PORT ADELAIDE’s players are aiming to climb a premiership mountain this season and they are helping a group of inspired community members climb a mountain of their own with a donation towards a charity climb.

The iCMLf Kilimanjaro Climb for a Cure will see a group of 25 people linked to the South Australian Health and Medical Research Institute undertake a nine-day trek up Mount Kilimanjaro in Tanzania to help raise money towards finding a cure for Chronic Myeloid Leukemia.

Under the AFL Players Care initiative, players contribute $50 of their match fee each week towards charities.

Half of the money is donated to the AFL Players’ Association official charity partner, Ladder, to tackle youth homelessness, while the rest is contributed to the AFL Players Care fund which is then distributed to clubs so that players can support other charities they are passionate about.

On Sunday, Port Adelaide co-captain Tom Jonas and vice-captain Hamish Hartlett presented Doctor Tim Hughes with a $5,000 cheque towards the Kilimanjaro climb he will be taking in October.   

“It’s my privilege today as a representative of the Port Adelaide Football Club and the AFL Players’ Association and the wider playing group to donate this cheque to Dr Tim Hughes for the work he’s doing in the fight against leukemia,” Jonas said.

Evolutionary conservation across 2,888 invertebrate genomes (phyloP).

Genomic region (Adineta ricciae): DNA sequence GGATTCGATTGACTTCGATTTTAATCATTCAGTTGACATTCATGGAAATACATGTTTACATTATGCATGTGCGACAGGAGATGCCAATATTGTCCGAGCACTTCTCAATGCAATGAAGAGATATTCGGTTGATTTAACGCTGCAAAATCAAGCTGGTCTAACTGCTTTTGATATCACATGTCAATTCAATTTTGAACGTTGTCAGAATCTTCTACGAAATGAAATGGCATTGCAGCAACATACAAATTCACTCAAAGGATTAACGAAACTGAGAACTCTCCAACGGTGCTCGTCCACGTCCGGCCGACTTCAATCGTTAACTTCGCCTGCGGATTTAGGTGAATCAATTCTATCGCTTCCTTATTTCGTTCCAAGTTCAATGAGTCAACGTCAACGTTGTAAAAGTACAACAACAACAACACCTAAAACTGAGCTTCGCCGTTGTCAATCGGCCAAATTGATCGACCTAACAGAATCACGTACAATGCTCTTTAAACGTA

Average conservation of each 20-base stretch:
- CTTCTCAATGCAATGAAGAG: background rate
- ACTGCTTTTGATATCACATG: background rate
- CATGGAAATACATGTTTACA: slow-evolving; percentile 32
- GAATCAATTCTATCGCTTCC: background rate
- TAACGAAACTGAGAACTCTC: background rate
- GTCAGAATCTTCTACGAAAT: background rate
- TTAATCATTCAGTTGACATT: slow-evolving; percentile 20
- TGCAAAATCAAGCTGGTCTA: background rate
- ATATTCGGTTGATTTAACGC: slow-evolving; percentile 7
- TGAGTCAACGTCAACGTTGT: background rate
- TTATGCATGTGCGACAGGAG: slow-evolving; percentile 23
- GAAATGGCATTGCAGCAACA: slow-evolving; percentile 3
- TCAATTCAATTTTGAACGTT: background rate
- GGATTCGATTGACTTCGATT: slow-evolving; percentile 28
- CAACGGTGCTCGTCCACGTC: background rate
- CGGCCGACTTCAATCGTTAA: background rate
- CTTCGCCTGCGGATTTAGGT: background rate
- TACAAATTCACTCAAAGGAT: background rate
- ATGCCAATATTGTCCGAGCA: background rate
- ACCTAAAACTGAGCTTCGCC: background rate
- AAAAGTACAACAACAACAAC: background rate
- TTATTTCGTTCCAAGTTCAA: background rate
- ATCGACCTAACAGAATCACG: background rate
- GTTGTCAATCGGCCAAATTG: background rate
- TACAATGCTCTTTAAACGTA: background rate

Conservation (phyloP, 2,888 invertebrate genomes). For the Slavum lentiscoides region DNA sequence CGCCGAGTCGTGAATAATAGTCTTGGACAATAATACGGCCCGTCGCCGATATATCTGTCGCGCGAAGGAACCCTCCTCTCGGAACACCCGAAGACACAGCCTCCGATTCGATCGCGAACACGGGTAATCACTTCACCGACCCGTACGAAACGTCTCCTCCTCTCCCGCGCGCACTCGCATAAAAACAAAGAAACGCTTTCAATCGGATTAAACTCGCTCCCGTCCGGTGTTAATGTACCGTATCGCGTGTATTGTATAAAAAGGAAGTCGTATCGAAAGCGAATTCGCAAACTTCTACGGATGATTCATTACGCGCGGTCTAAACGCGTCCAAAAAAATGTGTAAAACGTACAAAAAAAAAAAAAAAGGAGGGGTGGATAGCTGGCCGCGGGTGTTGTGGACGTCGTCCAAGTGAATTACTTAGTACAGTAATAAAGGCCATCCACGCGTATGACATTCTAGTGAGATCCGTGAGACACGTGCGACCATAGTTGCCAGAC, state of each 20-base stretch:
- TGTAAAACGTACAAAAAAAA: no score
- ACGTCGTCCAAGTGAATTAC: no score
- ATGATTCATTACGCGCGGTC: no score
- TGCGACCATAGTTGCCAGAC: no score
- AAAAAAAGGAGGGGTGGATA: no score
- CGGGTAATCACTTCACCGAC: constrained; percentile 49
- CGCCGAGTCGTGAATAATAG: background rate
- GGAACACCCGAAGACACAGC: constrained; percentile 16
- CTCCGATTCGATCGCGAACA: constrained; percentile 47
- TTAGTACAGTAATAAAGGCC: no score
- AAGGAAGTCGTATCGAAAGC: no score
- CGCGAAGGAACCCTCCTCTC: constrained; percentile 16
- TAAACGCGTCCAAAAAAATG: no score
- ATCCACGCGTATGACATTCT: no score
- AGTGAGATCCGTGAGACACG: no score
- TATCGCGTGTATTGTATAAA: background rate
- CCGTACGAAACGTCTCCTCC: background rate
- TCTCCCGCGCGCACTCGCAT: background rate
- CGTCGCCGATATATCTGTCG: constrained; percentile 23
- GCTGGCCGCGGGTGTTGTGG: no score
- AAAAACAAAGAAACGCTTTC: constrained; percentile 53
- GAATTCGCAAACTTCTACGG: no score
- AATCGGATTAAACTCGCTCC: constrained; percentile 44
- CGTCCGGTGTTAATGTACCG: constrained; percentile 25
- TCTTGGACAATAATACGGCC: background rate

“Basically, this is for the Climb for a Cure, where they’re going to climb Mount Kimananjaro

“There’s a crew of about 25 people who are paying their own way to get over there and raising money along the way which is going to go, hopefully, towards the battle in finishing off this disease.”

Dr Hughes thanked Jonas and his teammates for the donation.

He said he hoped to get some fitness tips from the Power team ahead of the trek.

“We’re doing a lot of walks in small groups and focussing on the steeper climbs around here, but they’re not quite Kilimanjaro,” Dr Hughes joked.

“This is by far our biggest donation so far and it’s going to take us a long way towards climbing Kilimanjaro and a long way towards a cure for Leukemia, which was a fatal disease 25 years ago.

‘We’ve made really good progress today but we need to get a bit further to get to a cure.

“That’s what this is all about.”

The 25-person team includes patients, researchers, doctors and others who support finding a cure.